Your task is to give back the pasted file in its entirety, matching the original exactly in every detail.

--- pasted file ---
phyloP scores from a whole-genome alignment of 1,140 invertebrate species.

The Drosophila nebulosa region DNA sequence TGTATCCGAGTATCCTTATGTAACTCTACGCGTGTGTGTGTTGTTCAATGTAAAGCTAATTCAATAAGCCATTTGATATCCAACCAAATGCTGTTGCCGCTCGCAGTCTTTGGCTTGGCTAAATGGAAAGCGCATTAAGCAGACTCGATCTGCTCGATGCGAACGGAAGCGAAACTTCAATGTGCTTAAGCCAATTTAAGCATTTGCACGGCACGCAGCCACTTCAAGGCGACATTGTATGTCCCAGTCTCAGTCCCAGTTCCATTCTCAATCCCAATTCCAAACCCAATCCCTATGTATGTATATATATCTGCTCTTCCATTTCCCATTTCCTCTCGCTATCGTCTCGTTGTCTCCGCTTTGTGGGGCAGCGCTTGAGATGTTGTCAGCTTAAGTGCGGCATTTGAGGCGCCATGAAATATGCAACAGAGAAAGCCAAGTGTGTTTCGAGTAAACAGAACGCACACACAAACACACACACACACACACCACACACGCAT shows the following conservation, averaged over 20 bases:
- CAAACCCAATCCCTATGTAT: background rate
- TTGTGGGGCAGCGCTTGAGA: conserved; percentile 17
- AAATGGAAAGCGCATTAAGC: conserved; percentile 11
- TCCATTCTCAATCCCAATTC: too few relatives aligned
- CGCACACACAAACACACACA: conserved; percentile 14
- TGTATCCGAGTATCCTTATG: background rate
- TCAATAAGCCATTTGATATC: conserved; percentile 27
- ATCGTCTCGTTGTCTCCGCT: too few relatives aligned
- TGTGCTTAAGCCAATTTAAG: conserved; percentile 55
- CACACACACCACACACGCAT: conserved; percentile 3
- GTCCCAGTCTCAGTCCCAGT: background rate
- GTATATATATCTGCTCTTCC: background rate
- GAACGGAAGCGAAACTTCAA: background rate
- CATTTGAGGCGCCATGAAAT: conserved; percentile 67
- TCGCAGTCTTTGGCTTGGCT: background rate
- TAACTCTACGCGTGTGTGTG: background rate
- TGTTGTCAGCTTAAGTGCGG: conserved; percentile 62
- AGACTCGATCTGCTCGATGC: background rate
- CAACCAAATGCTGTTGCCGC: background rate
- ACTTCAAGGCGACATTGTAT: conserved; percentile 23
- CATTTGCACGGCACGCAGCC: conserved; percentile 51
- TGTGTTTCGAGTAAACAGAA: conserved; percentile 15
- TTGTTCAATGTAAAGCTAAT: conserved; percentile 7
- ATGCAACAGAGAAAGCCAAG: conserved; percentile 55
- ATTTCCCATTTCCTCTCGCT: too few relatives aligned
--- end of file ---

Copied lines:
phyloP scores from a whole-genome alignment of 1,140 invertebrate species.

The Drosophila nebulosa region DNA sequence TGTATCCGAGTATCCTTATGTAACTCTACGCGTGTGTGTGTTGTTCAATGTAAAGCTAATTCAATAAGCCATTTGATATCCAACCAAATGCTGTTGCCGCTCGCAGTCTTTGGCTTGGCTAAATGGAAAGCGCATTAAGCAGACTCGATCTGCTCGATGCGAACGGAAGCGAAACTTCAATGTGCTTAAGCCAATTTAAGCATTTGCACGGCACGCAGCCACTTCAAGGCGACATTGTATGTCCCAGTCTCAGTCCCAGTTCCATTCTCAATCCCAATTCCAAACCCAATCCCTATGTATGTATATATATCTGCTCTTCCATTTCCCATTTCCTCTCGCTATCGTCTCGTTGTCTCCGCTTTGTGGGGCAGCGCTTGAGATGTTGTCAGCTTAAGTGCGGCATTTGAGGCGCCATGAAATATGCAACAGAGAAAGCCAAGTGTGTTTCGAGTAAACAGAACGCACACACAAACACACACACACACACACCACACACGCAT shows the following conservation, averaged over 20 bases:
- CAAACCCAATCCCTATGTAT: background rate
- TTGTGGGGCAGCGCTTGAGA: conserved; percentile 17
- AAATGGAAAGCGCATTAAGC: conserved; percentile 11
- TCCATTCTCAATCCCAATTC: too few relatives aligned
- CGCACACACAAACACACACA: conserved; percentile 14
- TGTATCCGAGTATCCTTATG: background rate
- TCAATAAGCCATTTGATATC: conserved; percentile 27
- ATCGTCTCGTTGTCTCCGCT: too few relatives aligned
- TGTGCTTAAGCCAATTTAAG: conserved; percentile 55
- CACACACACCACACACGCAT: conserved; percentile 3
- GTCCCAGTCTCAGTCCCAGT: background rate
- GTATATATATCTGCTCTTCC: background rate
- GAACGGAAGCGAAACTTCAA: background rate
- CATTTGAGGCGCCATGAAAT: conserved; percentile 67
- TCGCAGTCTTTGGCTTGGCT: background rate
- TAACTCTACGCGTGTGTGTG: background rate
- TGTTGTCAGCTTAAGTGCGG: conserved; percentile 62
- AGACTCGATCTGCTCGATGC: background rate
- CAACCAAATGCTGTTGCCGC: background rate
- ACTTCAAGGCGACATTGTAT: conserved; percentile 23
- CATTTGCACGGCACGCAGCC: conserved; percentile 51
- TGTGTTTCGAGTAAACAGAA: conserved; percentile 15
- TTGTTCAATGTAAAGCTAAT: conserved; percentile 7
- ATGCAACAGAGAAAGCCAAG: conserved; percentile 55
- ATTTCCCATTTCCTCTCGCT: too few relatives aligned